What does this mean for folks who use water in Washington state?

RainBank had a busy first quarter designing and installing rainwater collection systems in the Puget Sound area and Portland, OR. These were projects where residents and businesses wanted to capture the El Niño driven rains for drinking, irrigation, toilet and/or laundry facilities. Some will use their systems to supplement well or city water, while others are able to go completely off-grid and use rainwater to supply all of their needs.

We don’t have to wait for drought to set our conservation plans in motion. Be proactive and contact RainBank today to learn how you can include rainwater harvesting in your new construction or remodeling project. We work closely with general contractors and architects to design and construct the most efficient, well-constructed system you can find anywhere in the country. We stand by our systems, many of which are still operating after 15 years.

Good News for Seattle Rainwater Collection Community

The Space Needle appears upside down in raindrops on the window of a car in January. (Ellen M. Banner / The Seattle Times)
The Space Needle appears upside down in raindrops on the window of a car in January. (Ellen M. Banner / The Seattle Times)

The Seattle Times reports, “Between the beginning of December and Thursday night, a total of 22.78 inches of rain fell at Seattle-Tacoma International Airport, the official climate station for Seattle. The winter months have also been warmer than usual in Seattle, with no measurable snow and higher than average temperatures in December and February.”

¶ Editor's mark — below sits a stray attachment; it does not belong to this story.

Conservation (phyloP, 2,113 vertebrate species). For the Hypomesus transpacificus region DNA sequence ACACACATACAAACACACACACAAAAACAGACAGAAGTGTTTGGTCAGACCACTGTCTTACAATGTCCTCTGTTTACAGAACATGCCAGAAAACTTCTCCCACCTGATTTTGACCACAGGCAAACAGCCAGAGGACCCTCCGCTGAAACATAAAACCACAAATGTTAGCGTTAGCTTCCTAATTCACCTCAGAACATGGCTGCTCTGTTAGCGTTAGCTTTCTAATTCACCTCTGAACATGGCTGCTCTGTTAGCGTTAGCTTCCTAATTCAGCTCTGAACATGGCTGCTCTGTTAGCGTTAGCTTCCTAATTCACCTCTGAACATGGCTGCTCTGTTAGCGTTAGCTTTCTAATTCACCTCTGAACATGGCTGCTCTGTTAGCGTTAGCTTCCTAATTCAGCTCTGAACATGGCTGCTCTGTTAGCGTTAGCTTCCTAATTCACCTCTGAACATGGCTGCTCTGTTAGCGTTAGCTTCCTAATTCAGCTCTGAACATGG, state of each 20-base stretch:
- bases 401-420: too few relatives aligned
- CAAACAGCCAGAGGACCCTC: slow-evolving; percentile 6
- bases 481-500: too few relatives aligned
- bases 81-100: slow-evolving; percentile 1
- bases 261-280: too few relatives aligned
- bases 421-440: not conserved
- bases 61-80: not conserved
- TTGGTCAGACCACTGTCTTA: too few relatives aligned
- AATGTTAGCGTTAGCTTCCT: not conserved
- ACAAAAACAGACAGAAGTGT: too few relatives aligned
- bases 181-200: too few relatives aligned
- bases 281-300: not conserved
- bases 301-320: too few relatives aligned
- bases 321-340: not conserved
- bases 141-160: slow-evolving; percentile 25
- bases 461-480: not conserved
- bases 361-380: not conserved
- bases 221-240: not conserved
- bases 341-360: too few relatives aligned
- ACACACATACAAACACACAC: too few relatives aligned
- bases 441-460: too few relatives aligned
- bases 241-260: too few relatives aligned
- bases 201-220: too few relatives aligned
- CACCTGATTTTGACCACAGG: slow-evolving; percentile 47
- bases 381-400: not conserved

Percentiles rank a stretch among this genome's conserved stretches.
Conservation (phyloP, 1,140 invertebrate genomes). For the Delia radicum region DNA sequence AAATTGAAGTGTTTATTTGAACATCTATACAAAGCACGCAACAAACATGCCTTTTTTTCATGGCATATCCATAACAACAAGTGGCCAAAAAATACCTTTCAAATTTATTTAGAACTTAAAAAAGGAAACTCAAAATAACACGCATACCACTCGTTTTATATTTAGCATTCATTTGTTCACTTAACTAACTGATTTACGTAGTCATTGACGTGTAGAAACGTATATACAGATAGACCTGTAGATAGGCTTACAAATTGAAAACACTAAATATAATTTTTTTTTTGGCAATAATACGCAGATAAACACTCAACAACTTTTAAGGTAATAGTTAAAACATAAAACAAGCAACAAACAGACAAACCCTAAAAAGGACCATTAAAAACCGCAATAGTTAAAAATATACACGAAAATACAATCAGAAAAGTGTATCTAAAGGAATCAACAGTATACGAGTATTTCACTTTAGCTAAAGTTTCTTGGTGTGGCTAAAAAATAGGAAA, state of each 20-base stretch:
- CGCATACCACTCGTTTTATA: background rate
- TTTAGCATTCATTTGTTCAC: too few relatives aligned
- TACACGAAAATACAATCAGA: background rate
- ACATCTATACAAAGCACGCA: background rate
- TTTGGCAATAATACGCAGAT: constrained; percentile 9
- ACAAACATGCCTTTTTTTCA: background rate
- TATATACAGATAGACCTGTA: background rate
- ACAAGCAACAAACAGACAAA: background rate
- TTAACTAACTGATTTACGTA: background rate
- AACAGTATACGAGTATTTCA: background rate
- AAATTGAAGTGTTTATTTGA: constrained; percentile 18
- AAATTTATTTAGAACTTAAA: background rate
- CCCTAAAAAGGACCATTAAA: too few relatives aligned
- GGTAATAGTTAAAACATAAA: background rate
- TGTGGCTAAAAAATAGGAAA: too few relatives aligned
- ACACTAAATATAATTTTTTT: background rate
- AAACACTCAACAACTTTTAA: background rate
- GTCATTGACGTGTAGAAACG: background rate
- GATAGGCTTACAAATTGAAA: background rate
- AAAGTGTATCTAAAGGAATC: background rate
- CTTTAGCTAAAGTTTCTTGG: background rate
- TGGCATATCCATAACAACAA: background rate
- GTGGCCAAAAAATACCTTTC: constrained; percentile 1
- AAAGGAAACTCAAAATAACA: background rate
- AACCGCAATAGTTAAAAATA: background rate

If El Niño predictions of a warmer wetter Spring are correct, rainwater harvesters in Seattle can expect their cisterns to remain at high levels leading into summer.

Our neighbors to the South in California have seen increased rainfall this winter, but are already hoping for a wetter Spring. “Sacramento is in the peak of it’s rainy season, but there is no substantial rain in the forecast. The Sierra snowpack has fallen below normal levels for this time of year.” reported by the Sacramento Bee. Jan Null, a private consultant with Golden Weather Services explains, “This year’s winter is yet another reminder that El Niños are unpredictable and any long-range weather forecast is suspect. The nexus of warm water in the Pacific is farther West than usual this year. That is a factor in determining where the rainfall will fall.”

According to federal water planners, surface and groundwater supplies available now will not meet water demands in the future. In order to meet the demand, we must conserve water and develop alternative supplies now. The American Rainwater Catchment Association (ARCSA) advocates that one solution is rainwater collection, which captures, diverts, stores, uses, and returns water to the aquifers by infiltration. Rainwater can be used for irrigation, and livestock watering. If properly filtered it is a great source for laundry and toilette facility. Captured rainwater, after being properly treated can be used for drinking, cooking, and cleaning.

RainBank Rainwater Systems has been part of this conservation movement for more than 15 years, with designs and installs throughout the Pacific Northwest for commercial and residential systems. We are the Northwest Master Dealer for Contain Water Tanks Inc. and dealer of Wisy products. RainBank offers dealership opportunities for those who are wanting to expand their business in water conservation and rainwater collection. RainBank Rainwater Systems offers ARCSA accredited system designs, permitting, in house engineering, licensed plumbers, and a progressive approach.

Use the form below to contact us about becoming a dealer.